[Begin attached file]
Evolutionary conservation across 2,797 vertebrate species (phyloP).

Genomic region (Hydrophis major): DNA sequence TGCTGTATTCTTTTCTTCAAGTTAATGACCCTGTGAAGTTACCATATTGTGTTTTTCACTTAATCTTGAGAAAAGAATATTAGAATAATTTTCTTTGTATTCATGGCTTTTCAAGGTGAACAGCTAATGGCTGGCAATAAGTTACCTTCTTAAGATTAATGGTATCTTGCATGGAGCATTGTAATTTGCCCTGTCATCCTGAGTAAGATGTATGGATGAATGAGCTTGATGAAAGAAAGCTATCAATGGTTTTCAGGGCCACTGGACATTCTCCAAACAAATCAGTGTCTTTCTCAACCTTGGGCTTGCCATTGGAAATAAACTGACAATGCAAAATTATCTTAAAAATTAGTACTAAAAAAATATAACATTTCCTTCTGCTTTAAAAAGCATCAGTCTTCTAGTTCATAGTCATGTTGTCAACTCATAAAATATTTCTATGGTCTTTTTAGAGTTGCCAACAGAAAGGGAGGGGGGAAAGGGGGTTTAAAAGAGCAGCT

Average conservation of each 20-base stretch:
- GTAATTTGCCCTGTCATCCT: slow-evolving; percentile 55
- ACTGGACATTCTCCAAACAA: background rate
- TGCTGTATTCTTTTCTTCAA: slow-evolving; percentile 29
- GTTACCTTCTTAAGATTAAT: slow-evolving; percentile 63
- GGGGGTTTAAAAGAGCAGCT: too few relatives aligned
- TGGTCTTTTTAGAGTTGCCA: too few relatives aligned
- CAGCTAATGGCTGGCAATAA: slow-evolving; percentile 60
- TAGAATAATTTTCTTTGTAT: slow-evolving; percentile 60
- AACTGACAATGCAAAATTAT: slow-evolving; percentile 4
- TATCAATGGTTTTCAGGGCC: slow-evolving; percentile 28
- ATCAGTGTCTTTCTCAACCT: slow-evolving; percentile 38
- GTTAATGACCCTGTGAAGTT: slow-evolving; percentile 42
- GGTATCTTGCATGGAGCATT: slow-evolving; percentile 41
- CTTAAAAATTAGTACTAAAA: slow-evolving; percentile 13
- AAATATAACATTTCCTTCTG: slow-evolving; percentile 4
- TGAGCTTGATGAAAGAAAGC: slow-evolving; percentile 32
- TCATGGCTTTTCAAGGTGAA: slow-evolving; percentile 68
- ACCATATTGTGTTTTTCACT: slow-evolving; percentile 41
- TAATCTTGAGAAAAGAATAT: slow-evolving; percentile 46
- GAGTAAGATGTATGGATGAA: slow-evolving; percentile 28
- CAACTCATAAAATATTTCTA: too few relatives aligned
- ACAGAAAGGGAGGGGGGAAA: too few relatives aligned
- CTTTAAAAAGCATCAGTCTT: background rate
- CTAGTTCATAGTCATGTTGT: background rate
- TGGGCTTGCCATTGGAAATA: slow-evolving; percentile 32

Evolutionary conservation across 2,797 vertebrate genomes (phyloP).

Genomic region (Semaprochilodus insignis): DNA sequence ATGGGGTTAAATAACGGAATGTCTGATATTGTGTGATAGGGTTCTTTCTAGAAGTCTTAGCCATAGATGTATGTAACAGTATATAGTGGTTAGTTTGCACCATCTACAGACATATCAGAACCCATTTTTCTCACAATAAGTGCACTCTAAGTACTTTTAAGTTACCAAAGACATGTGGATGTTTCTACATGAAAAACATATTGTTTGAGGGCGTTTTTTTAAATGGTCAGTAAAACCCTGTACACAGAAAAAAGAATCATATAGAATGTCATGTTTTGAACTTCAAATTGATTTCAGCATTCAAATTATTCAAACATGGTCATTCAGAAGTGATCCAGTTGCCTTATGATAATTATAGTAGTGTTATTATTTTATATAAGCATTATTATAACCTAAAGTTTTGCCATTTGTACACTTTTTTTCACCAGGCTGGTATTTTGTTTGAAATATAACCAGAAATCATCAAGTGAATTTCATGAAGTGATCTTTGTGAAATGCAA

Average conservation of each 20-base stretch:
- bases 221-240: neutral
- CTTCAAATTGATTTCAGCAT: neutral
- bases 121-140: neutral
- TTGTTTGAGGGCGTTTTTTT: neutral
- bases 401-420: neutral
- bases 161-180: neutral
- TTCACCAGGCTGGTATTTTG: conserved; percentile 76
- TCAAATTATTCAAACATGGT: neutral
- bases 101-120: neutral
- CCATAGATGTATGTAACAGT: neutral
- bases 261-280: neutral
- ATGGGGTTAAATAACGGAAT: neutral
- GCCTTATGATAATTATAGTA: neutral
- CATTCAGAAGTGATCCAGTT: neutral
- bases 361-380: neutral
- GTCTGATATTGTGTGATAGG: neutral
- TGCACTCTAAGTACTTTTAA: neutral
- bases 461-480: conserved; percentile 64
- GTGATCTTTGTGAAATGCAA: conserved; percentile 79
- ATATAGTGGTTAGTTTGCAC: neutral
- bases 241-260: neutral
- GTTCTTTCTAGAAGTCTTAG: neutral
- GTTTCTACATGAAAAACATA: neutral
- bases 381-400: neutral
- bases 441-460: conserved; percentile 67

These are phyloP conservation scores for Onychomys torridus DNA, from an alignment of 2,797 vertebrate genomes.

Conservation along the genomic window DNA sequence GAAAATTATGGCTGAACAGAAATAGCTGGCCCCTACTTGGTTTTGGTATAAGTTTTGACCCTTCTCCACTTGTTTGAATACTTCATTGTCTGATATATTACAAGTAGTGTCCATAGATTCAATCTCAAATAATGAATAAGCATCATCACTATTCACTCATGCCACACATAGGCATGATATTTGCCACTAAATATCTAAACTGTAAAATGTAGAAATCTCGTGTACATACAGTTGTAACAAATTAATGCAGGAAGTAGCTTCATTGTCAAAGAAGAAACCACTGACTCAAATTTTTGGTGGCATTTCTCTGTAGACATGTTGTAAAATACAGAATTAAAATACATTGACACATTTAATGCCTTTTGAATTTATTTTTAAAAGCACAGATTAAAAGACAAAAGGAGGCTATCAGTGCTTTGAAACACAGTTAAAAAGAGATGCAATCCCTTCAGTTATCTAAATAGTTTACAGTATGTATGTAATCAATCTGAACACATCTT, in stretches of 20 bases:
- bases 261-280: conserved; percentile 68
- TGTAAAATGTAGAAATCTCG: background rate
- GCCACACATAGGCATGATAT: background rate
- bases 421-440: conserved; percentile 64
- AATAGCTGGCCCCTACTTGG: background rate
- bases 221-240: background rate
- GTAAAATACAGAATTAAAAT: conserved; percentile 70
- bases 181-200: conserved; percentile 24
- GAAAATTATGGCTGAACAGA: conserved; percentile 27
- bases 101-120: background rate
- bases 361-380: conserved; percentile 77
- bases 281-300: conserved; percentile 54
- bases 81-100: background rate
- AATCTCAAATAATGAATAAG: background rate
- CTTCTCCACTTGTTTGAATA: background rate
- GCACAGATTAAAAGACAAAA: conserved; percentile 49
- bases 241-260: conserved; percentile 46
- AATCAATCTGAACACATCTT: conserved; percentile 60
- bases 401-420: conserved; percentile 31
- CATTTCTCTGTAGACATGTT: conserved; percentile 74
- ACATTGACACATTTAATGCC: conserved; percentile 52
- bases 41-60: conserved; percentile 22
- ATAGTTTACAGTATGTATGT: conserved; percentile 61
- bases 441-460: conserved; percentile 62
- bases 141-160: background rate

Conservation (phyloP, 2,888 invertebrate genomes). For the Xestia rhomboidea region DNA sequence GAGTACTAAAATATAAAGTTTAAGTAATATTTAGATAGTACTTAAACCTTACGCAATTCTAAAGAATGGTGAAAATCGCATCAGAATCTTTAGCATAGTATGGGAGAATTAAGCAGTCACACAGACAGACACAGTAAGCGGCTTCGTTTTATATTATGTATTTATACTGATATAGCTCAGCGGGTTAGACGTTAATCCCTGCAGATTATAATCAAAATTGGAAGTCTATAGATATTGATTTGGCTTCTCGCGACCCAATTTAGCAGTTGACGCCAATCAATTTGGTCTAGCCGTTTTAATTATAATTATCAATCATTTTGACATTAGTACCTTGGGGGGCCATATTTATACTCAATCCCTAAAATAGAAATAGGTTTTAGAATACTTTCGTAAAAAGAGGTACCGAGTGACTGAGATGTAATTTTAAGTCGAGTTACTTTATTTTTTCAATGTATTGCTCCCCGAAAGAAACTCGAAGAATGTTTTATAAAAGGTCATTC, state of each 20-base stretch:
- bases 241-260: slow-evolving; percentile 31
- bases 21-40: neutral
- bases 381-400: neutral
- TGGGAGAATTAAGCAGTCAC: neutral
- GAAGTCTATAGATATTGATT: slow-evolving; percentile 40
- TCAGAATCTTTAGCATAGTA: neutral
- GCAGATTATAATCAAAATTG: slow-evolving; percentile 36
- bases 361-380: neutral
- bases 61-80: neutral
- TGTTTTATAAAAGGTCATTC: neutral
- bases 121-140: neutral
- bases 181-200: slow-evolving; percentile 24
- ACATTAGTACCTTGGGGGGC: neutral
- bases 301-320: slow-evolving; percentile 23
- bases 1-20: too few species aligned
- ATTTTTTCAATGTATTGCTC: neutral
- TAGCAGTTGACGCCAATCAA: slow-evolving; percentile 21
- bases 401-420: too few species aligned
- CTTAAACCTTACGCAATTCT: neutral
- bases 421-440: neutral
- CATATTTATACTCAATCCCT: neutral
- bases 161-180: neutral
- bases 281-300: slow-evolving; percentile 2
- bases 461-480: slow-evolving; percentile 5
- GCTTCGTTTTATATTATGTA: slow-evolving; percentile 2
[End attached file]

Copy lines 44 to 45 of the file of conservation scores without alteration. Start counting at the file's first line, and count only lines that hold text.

- GCCTTATGATAATTATAGTA: neutral
- CATTCAGAAGTGATCCAGTT: neutral